It is in the outpatient setting that the issues are complicated. Countries that have good records demonstrate a wide variation in community antibiotic usage. France uses four time the amount used by the Netherlands. The variation is particularly steep in the case of antibiotic usage in respiratory infections. This translates to an increased level of antibiotic resistance in pneumococci. Interestingly, the lower consumption of antibiotics by the Netherlands does not have any effect on overall morbidity and mortality figures. [6] Changing prescribing habits in this environment is difficult even in regulated societies. In the Indian context, there is hardly any regulation of antibiotic prescription and at the same time these drugs are used (often totally empirically) by the large segment of practitioners of alternate medicine, quacks, and even pharmacies directly. It is, therefore, not surprising to find most antibiotic usage inappropriate. While it would probably be simplistic to attribute rising community antibiotic resistance solely to this aspect, it certainly plays a large part. Added to this is the poor state of hospital waste management. The net result is an environment with a high antibiotic stress seeded by multiresistant hospital generated organism-a bleak situation to say the least.

The question that now arises is what can we do about this? Isolation of bacterial pathogens and determining their antibiotic susceptibility is common enough throughout the country. However, the quality of the test and veracity of the isolate varies substantially. In many cases, the results are hardly worth the papers on which they are reported. Institutional record keeping is certainly there, but not generally prevalent. It is difficult to enforce an institutional antibiotic policy, let alone a regional, state, or countrywide policy. While reviewing the emergence of drug-resistant HIV strains, Bennet [7] comments on our chaotic state, which is also true as far as other infections such as tuberculosis, leprosy, leishmaniasis, etc. (all of which have spun off difficult-to-treat strains).

Practically, every issue of this Journal contains papers on antibiotic resistance and molecular studies on the organisms. In fact, practically every variety of resistance determinants has been reported. Although sophisticated molecular studies on resistant factors such as extended spectrum b-lactamases have collection in this country most of the information has come from foreign laboratories. Despite good sophistication in the country in molecular technology, little concerted work on the phenomenon is being carried out in an organized fashion. There is a need for a Central Institution devoted to antibiotic resistance as seen in India. Much smaller countries have such institutions, why can't we? Another major problem in India is the easy availability of antibiotics over-the-counter. This practice needs regulation.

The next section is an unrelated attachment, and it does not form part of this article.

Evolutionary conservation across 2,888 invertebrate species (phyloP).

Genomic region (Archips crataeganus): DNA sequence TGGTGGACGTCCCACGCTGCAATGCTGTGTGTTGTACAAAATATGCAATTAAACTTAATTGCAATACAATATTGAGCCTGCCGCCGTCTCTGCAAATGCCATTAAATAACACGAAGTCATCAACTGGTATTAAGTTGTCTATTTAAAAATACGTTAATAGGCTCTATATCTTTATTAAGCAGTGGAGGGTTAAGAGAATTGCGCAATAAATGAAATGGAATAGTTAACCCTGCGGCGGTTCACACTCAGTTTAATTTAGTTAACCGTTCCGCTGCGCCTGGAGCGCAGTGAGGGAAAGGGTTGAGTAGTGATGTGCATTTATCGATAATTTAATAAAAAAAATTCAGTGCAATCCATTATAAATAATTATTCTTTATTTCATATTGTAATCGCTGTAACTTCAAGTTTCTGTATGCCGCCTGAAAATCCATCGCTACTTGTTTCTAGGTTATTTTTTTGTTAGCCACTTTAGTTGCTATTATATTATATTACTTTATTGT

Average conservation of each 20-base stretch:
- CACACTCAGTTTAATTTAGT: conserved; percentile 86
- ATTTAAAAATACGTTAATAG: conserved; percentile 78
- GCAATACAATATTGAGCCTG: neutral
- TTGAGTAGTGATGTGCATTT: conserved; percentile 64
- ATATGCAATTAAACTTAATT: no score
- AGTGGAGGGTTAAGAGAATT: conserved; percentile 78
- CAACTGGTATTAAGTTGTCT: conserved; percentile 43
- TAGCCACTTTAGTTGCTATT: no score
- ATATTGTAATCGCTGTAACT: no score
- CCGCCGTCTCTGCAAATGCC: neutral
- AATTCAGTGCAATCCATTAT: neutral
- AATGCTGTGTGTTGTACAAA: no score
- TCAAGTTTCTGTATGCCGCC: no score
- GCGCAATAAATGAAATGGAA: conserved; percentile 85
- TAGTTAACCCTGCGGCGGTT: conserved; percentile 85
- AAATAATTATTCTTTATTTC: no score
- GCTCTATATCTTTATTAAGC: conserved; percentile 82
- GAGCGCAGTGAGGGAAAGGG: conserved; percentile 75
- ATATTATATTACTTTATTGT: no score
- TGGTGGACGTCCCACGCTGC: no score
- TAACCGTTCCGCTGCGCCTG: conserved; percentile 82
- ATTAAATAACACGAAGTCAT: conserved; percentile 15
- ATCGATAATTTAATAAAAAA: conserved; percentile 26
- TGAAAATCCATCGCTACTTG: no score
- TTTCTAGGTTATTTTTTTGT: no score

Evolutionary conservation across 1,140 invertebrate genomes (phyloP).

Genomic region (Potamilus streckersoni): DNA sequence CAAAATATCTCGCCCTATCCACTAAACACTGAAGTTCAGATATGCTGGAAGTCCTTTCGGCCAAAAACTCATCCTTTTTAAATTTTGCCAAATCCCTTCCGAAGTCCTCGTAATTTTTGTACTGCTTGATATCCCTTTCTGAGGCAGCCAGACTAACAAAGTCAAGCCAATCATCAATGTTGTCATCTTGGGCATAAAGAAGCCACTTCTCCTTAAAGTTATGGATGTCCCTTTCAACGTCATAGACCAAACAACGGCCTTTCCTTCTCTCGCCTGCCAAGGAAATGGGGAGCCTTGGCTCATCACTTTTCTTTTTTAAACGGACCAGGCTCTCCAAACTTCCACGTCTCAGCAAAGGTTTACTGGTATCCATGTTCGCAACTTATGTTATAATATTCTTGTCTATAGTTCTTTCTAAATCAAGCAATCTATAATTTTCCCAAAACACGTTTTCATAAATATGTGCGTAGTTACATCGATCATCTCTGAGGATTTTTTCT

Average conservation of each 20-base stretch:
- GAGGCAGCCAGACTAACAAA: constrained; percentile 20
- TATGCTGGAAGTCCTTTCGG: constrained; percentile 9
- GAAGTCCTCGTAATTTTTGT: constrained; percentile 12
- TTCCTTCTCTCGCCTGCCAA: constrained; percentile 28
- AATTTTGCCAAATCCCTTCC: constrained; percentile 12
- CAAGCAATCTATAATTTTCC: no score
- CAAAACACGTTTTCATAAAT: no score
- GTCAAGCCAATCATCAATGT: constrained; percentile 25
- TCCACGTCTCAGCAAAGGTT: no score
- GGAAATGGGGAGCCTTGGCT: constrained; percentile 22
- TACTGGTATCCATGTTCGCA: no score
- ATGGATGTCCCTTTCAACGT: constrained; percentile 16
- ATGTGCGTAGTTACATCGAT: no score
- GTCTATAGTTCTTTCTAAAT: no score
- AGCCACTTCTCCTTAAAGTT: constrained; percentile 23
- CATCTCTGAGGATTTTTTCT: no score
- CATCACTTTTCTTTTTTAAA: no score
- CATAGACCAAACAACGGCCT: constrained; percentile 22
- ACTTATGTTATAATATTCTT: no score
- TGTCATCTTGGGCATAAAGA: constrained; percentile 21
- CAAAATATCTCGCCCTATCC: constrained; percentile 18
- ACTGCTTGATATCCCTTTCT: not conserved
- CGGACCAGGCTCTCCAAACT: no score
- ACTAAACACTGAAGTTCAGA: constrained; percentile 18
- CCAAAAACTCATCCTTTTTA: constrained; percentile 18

In summary, this country needs to

  1. Spread the knowledge regarding antibiotics from authoritative sources rather than commercial pamphlets.
  2. Standardize antibiotic resistance testing to ensure comparability.
  3. Have mandatory institutional mechanisms to regulate antibiotic prescription and control drug resistance,
  4. Have a national policy for treating community infections.
  5. Establish a National Institute to study antibiotic resistance in the nation as a whole.


This is not a tall order when one considers the cost effectivity.

Being involved in antibiotic technology for the past three decades, one cannot but feel helpless at the "relentless and Dizzying Rise of Antimicrobial Resistance" [8] and start preparing for the Post-Antibiotic Era. There are possibilities there, but, left for a later editorial, perhaps!

 
 ~ References Top

1.Raghunath D. Emerging antibiotic resistance in bacteria with special reference to India. J Biosci 2008;33:593-603.  Back to cited text no. 1  [PUBMED]  [FULLTEXT]  
2.Salgado CD, Farr BM, Calfee DP. Community acquired Methicillin-resistant Staphylococcus aureus: a meta-analysis of prevalence and risk factors. Clin Infect Dis 2004;32:61-72.  Back to cited text no. 2      
3.Robicsek A, Jacoby GA, Hooper DC. The world-wide emergence of plasmid-mediated quinolone resistance. Lancet Infect Dis 2006;6:629-40.  Back to cited text no. 3  [PUBMED]  [FULLTEXT]  
4.MacDougall C, Polk RE. Antimicrobial stewardship programs in health care systems. Clin Microbiol Rev 2005;18:638-56.  Back to cited text no. 4  [PUBMED]  [FULLTEXT]  
5.Rezai K, Weinstein RA. Reducing antimicrobial-resistant infections in health care settings: What works? In: Wever JT, editor. Antimicrobial Resistance - Beyond the Breakpoint. Issues Infect Dis. Vol. 6. Basel: Karger; 2010. p. 89-101.  Back to cited text no. 5      
6.Albrich WC, Monnet DL, Harbarth S. Antibiotic selection pressure and resistance in Streptococcus pneumoniae and Streptococcus pyogenes. Emerg Infect Dis 2004;10:514-7.  Back to cited text no. 6  [PUBMED]  [FULLTEXT]  
7.Bennett DE. Preparing for HIV drug resistance in the developing world. In: Weber JT, editor. Antimicrobial Resistance - Beyond the Breakpoint. Issues Infect Dis. Vol. 6. Basel: Karger; 2010. p. 154-70.  Back to cited text no. 7      
8.Nordberg Per, Dominique ML, Otto C. Background document for WHO project: Priority Medicines for Europe and the World "A Public Health approach to Innovation". Available from: http://mednet3.who.int/priorityneeds/ [last cited on 2010 Jun 5].  Back to cited text no. 8